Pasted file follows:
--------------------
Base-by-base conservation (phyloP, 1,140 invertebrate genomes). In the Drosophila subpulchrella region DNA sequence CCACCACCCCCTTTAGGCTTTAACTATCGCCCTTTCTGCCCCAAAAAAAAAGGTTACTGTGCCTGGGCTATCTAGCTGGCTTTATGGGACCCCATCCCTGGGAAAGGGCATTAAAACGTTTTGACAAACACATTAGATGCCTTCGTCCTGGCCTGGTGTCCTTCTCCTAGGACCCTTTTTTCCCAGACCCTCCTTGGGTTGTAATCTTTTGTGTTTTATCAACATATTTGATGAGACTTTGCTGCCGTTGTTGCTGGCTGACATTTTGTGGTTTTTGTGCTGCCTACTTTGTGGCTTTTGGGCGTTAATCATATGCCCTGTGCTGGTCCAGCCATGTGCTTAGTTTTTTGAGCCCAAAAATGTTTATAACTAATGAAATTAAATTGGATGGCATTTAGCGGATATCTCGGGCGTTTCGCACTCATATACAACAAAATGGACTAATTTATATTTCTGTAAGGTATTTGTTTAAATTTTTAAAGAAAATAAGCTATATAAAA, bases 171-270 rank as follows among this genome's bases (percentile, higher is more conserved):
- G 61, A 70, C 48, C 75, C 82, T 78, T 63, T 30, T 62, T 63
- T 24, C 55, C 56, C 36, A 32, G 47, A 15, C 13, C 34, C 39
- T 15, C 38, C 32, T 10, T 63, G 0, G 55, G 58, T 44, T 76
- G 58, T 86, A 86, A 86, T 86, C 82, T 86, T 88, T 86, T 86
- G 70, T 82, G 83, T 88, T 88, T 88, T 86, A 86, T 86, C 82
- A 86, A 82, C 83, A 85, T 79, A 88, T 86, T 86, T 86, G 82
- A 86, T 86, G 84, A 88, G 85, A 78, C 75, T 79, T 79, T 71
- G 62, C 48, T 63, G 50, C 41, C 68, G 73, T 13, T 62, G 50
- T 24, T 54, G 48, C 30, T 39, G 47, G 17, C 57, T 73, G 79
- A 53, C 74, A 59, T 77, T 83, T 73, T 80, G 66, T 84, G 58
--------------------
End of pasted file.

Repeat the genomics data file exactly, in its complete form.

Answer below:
Base-by-base conservation (phyloP, 1,140 invertebrate genomes). In the Drosophila subpulchrella region DNA sequence CCACCACCCCCTTTAGGCTTTAACTATCGCCCTTTCTGCCCCAAAAAAAAAGGTTACTGTGCCTGGGCTATCTAGCTGGCTTTATGGGACCCCATCCCTGGGAAAGGGCATTAAAACGTTTTGACAAACACATTAGATGCCTTCGTCCTGGCCTGGTGTCCTTCTCCTAGGACCCTTTTTTCCCAGACCCTCCTTGGGTTGTAATCTTTTGTGTTTTATCAACATATTTGATGAGACTTTGCTGCCGTTGTTGCTGGCTGACATTTTGTGGTTTTTGTGCTGCCTACTTTGTGGCTTTTGGGCGTTAATCATATGCCCTGTGCTGGTCCAGCCATGTGCTTAGTTTTTTGAGCCCAAAAATGTTTATAACTAATGAAATTAAATTGGATGGCATTTAGCGGATATCTCGGGCGTTTCGCACTCATATACAACAAAATGGACTAATTTATATTTCTGTAAGGTATTTGTTTAAATTTTTAAAGAAAATAAGCTATATAAAA, bases 171-270 rank as follows among this genome's bases (percentile, higher is more conserved):
- G 61, A 70, C 48, C 75, C 82, T 78, T 63, T 30, T 62, T 63
- T 24, C 55, C 56, C 36, A 32, G 47, A 15, C 13, C 34, C 39
- T 15, C 38, C 32, T 10, T 63, G 0, G 55, G 58, T 44, T 76
- G 58, T 86, A 86, A 86, T 86, C 82, T 86, T 88, T 86, T 86
- G 70, T 82, G 83, T 88, T 88, T 88, T 86, A 86, T 86, C 82
- A 86, A 82, C 83, A 85, T 79, A 88, T 86, T 86, T 86, G 82
- A 86, T 86, G 84, A 88, G 85, A 78, C 75, T 79, T 79, T 71
- G 62, C 48, T 63, G 50, C 41, C 68, G 73, T 13, T 62, G 50
- T 24, T 54, G 48, C 30, T 39, G 47, G 17, C 57, T 73, G 79
- A 53, C 74, A 59, T 77, T 83, T 73, T 80, G 66, T 84, G 58